Both aircraft were in parallel traffic patterns at Chandler Municipal Airport (CHD), and a review of recorded communications revealed that both aircraft were in contact with air traffic control tower personnel. The airplane was operating in a closed right traffic pattern for runway 4R and had been cleared to land. The helicopter was operating in a closed right traffic pattern for Taxiway C and had been “cleared for the option.” Shortly after the airplane turned final for Runway 4R, the airplane flight instructor radioed the tower, and reported that they felt and heard a loud bang. The flight instructor believed they might have struck birds, advised the tower, and declared an emergency. He requested that tower look at the landing gear. Tower personnel confirmed they had 3 landing gear extended and again cleared them to land.

During the landing flare, the flight instructor noticed the left wing continued to descend. He utilized aileron inputs to keep the wing up. After the airplane touched down, it veered left and exited the runway before it came to rest in the infield between runway 04R,, and 04L.

During the same timeframe, witnesses reported a downed helicopter in the vicinity of the Chandler Airport. Shortly after, first responders identified the wreckage of the helicopter. The helicopter impacted terrain about .5 mile southwest of the approach end of runway 04R, and a post-crash fire ensued.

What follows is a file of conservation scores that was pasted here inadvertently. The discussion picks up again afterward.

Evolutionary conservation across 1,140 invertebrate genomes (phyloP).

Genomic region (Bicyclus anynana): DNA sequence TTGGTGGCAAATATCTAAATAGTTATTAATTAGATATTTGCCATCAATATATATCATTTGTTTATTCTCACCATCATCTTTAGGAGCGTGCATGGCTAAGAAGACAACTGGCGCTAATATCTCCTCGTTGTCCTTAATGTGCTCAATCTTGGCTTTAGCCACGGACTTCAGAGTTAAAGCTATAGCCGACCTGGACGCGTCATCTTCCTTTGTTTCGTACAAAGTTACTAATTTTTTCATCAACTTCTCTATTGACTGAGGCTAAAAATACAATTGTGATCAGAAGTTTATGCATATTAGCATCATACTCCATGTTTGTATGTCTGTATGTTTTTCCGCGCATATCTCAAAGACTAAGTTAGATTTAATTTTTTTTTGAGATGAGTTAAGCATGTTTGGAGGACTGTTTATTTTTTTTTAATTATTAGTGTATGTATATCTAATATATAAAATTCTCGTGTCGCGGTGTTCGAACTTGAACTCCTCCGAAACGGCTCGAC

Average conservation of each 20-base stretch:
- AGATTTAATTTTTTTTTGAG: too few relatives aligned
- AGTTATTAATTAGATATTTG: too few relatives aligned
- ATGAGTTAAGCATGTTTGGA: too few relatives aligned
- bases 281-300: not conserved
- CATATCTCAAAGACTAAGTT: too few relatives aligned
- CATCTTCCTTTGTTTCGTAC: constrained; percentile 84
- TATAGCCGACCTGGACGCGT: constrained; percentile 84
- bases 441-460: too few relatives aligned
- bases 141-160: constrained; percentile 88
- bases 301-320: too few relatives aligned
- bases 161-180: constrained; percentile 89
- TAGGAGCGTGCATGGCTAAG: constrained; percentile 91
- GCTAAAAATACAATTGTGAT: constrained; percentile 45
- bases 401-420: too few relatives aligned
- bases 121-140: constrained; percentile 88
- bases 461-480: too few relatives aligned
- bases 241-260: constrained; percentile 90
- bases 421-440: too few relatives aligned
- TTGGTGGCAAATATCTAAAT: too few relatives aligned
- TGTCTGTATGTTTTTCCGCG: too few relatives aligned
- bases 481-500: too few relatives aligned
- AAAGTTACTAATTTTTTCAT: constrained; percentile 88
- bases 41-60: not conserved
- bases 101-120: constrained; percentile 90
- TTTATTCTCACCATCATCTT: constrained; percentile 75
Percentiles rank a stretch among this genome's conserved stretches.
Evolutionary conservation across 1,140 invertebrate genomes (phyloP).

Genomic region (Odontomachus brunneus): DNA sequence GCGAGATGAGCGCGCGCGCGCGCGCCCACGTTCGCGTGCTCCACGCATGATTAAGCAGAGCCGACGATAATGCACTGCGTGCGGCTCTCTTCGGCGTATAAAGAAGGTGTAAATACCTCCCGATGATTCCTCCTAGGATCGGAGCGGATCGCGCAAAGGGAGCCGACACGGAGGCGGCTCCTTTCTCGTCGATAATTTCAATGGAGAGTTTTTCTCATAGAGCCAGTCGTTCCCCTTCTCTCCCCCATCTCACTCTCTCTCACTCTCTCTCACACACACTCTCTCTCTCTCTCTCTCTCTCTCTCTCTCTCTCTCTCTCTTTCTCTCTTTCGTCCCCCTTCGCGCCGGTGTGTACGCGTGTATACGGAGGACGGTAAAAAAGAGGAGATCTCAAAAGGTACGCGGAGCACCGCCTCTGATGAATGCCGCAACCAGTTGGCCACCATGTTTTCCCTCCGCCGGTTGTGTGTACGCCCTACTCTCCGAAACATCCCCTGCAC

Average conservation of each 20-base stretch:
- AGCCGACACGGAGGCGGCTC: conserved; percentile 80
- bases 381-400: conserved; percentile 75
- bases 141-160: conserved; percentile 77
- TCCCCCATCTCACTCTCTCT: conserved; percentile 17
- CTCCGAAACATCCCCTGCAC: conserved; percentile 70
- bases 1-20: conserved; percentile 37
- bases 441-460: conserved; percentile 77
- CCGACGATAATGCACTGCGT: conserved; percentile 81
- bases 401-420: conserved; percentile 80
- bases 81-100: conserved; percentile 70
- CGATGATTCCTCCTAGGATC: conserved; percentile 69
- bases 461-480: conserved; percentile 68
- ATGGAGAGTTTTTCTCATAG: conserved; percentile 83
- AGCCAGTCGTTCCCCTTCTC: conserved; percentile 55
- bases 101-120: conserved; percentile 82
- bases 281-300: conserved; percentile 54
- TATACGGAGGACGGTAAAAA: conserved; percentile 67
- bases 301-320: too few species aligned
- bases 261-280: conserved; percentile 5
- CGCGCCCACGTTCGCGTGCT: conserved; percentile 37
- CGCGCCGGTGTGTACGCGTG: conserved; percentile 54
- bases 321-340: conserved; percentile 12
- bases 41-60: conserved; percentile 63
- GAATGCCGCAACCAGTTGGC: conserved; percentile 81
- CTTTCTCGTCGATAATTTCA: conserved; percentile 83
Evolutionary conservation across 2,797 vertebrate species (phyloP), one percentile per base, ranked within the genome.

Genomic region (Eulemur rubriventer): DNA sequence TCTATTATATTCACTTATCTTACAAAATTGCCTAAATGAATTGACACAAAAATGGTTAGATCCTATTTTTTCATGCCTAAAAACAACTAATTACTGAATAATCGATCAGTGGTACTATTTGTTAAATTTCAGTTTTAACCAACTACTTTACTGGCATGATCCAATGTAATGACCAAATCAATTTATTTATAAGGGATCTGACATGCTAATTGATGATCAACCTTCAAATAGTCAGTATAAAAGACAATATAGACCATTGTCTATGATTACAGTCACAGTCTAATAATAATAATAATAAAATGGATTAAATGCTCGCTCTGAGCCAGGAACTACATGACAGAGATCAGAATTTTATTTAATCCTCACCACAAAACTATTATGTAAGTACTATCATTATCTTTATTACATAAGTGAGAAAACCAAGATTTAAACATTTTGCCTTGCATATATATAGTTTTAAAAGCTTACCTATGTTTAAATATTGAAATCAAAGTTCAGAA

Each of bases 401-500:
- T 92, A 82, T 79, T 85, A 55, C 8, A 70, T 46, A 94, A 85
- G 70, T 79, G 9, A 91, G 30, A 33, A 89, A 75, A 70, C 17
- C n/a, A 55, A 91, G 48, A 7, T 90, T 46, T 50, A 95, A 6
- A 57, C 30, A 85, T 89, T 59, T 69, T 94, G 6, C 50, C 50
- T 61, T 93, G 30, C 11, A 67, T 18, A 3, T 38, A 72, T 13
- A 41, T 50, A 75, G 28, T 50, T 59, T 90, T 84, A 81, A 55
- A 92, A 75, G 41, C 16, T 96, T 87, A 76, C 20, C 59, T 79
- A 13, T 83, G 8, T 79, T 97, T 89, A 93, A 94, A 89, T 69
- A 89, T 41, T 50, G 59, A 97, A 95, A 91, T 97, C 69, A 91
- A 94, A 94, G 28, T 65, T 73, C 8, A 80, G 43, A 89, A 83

Recorded Automatic Dependent Surveillance-Broadcast (ADS-B) data provided by the Federal Aviation Administration (FAA), showed that the accident aircraft were operating in VFR traffic patterns at CHD. Both aircraft appeared to be on a base to final turn with the airplane making an approach to runway 04R, and the helicopter making an approach to taxiway C (parallel to and to the right of runway 04R). The data showed both aircrafts’ flight paths intersected about 0740:15 at an altitude of about 1,400 ft mean sea level (msl).



DATE: October 17, 2021

Info. Source: APA, NTSB

Location: Arivaca

Type: Rockwell 112B

Injuries: 1 Fatality


The Rockwell 122B crashed under unknown conditions near Kitt Peak in the Coyote Mountain Wilderness area near Tucson. The aircraft had departed from Ryan Field (RYN). At the time this report was prepared, the NTSB only recognized that the accident had occurred, the date, and location.